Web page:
Anna Kiesenhofer of Austria won the women’s road race at the Tokyo Olympics on Sunday, beating Lizzie Deignan of Great Britain by 11 seconds in a surprise victory.
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“Is everything finished now? Is it necessary for me to continue riding?”
If Anna Kiesenhofer doesn’t want to, she doesn’t have to bike another kilometer. The Austrian has accomplished the unthinkable: he has come from nothing to win Olympic gold.
She’s a mathematician by day with two degrees and a PhD, but she doesn’t have a professional cycling team, though they’ll be lining up for her autograph after seeing Sunday’s breathtaking road racing performance.
The 30-year-old set out on a single breakaway, which she maintained despite her lungs and legs screaming, to finish almost a minute ahead of 2019 world champion Annemiek van Vleuten.
Kiesenhofer’s lead was so large that Van Vleuten of the Netherlands didn’t realize she was only in second place when she crossed the finish line, celebrating as if she had won before shouting, “I was mistaken.”
In contrast to professional road racing, Olympic cyclists do not have access to race radios.
“This is what happens when you ride a big race like this without communicating,” Van Vleuten said.
“I don’t believe she was ever written down.” I’m not familiar with her. If you don’t know anybody, how much can you possibly go wrong?
“We believed we were doing everything correctly. We believed we were on our way to get gold.”
Kiesenhofer, a Cambridge graduate, has made history by being the first Austrian to win an Olympic road race medal and the first Austrian to earn an Olympic medal in any cycling event in 125 years.
However, her weariness was evident when she fell to the asphalt of the Fuji International Speedway track, gasping for air as her exhausted body realized it could finally stop.
“I was just trying to get to the front of the queue. My legs were totally devoid of everything “she said
“In my whole life, I have never emptied myself that much.” I couldn’t cycle any longer. My legs felt as though they were devoid of vitality.
“It’s simply unbelievable. I’ve put in a lot of effort for today. I wasn’t expecting to be able to complete it so quickly. I gave up everything even for a top-15 finish, and now to receive this as a return for those efforts is amazing.”
Kiesenhofer astounds the riding community.
Austria’s first gold medal in a summer Olympics since 2004 was won by Kiesenhofer.
Kiesenhofer was part of a five-rider group that broke away from the rest of the field only minutes after the 137-kilometer race began.
With around 70 kilometers left, the group was reduced to three riders: Kiesenhofer, Anna Plichta of Poland, and Omer Shapira of Israel, before the Austrian time trial champion rode alone on the first approach to the Speedway circuit, where the race would finish.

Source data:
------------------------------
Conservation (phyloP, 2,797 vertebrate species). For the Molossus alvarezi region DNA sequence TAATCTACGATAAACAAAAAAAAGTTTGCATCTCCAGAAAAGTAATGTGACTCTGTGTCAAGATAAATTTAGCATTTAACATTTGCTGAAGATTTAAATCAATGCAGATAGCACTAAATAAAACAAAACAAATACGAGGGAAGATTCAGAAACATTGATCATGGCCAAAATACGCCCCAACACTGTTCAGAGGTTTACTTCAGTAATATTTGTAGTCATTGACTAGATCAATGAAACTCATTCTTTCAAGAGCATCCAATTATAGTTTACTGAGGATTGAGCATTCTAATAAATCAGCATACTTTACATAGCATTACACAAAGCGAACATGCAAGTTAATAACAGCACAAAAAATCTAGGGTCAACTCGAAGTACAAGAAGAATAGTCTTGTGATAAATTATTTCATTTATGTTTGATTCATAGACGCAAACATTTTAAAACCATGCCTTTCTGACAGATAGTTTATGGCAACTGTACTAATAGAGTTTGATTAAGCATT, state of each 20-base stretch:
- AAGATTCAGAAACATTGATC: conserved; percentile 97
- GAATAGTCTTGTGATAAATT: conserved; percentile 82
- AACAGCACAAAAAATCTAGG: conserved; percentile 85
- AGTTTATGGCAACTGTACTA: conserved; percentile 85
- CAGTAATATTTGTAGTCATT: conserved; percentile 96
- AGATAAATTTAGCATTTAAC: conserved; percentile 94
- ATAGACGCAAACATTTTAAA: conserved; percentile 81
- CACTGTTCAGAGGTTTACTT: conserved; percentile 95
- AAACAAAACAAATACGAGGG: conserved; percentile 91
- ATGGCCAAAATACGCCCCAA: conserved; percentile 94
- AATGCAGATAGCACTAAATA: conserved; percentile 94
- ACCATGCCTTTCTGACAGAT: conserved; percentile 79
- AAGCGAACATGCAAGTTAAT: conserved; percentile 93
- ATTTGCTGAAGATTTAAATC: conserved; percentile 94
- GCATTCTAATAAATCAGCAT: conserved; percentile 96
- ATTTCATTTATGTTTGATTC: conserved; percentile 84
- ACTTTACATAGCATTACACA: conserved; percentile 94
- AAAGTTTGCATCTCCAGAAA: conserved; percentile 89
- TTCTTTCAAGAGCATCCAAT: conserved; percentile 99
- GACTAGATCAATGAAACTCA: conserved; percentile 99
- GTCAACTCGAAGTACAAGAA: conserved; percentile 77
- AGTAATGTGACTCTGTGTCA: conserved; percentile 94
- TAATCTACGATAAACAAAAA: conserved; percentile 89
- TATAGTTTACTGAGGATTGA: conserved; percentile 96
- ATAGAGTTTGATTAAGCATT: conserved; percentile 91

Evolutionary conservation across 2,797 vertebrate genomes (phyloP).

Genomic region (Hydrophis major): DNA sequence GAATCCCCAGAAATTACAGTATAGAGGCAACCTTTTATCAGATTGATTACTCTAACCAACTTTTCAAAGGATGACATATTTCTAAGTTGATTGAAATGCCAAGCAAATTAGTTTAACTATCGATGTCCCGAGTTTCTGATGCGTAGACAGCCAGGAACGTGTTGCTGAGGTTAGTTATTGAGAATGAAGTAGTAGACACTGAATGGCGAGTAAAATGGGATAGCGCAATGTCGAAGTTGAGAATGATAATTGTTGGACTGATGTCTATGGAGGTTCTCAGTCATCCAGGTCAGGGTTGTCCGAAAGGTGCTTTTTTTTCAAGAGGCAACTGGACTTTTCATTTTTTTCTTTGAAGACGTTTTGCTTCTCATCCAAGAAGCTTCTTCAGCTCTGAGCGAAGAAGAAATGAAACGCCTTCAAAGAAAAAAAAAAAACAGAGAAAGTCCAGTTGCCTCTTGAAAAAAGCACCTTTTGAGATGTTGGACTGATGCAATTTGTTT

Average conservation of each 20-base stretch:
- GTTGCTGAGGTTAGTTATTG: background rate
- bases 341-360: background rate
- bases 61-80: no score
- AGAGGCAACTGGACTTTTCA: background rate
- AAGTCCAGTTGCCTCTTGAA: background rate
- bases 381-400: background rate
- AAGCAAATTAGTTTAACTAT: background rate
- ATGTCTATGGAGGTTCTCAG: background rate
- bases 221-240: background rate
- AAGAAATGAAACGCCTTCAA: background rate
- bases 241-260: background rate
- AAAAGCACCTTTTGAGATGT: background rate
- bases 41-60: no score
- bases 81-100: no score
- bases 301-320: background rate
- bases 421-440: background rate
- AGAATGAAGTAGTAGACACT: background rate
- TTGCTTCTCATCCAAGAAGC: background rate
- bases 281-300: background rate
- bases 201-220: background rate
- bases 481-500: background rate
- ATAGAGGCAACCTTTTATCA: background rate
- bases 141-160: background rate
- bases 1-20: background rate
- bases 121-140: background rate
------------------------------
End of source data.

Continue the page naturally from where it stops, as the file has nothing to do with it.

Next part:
Van Vleuten led a push away from the pack, seeking to make atonement for the horrific accident that ended her road race in Rio 2016, just as she seemed to be on her way to the championship.
With about 25 kilometers to go, Van Vleuten, who had crashed earlier in the race, was pulled in, before she and her Dutch teammates began another pursuit with around 10 kilometers to go, incorporating Plichta and Shapira back into the group.
She then attacked again in the final moments, believing she was on her way to victory.
But Kiesenhofer, obviously straining as she fought to keep her muscles from cramping, continued to force her way around the circuit ahead of her, looking over her shoulder but seeing no one.
She collapsed to the ground in tears after crossing the finish line, shocked by the magnitude of her victory, while Van Vleuten and Elisa Longo Borghini won silver and bronze behind her.
Kiesenhofer is her country’s first gold medalist in a summer Olympics since Athens 2004. She has been without a professional team since 2017.
Deignan has had a ‘weird day’.
Deignan, a silver medalist at London 2012, finished 11th in the event, although teammate Anna Shackley did not finish.
“It was a strange old day,” Deignan told Sport. “I was between a rock and a hard place really.”
“I was on my own from about halfway through, but I was also marked, so I didn’t have the freedom to ride as a single rider.” I believe I did the correct thing tactically; it simply didn’t work out.
“It was a strange race. There are agendas inside teams, despite the fact that they are tiny. The maneuvers were a little dulled since the race was so hot and humid, and there wasn’t that sort of spark. It was a defensive race, but it was still very difficult.”
Deignan took a break from cycling in 2018 to give birth to her daughter, Orla, but returned in 2023 to win the Women’s Tour and the World Tour overall.
She finished sixth in the 2016 Rio Olympics, but her preparations were overshadowed by the threat of a cycling suspension when she was suspected of skipping three drug tests in a year, until the Court of Arbitration for Sport cleared her only days before the event.
Orla’s presence, she earlier said, caused her to “fall back in love with the sport.”
“I’m certainly upset, but I see things from the viewpoint that I placed myself in this situation. I’ve got a fantastic team behind me “she said
“We’ve had a pandemic and yet had an Olympics, and there’s a lot to be grateful for.”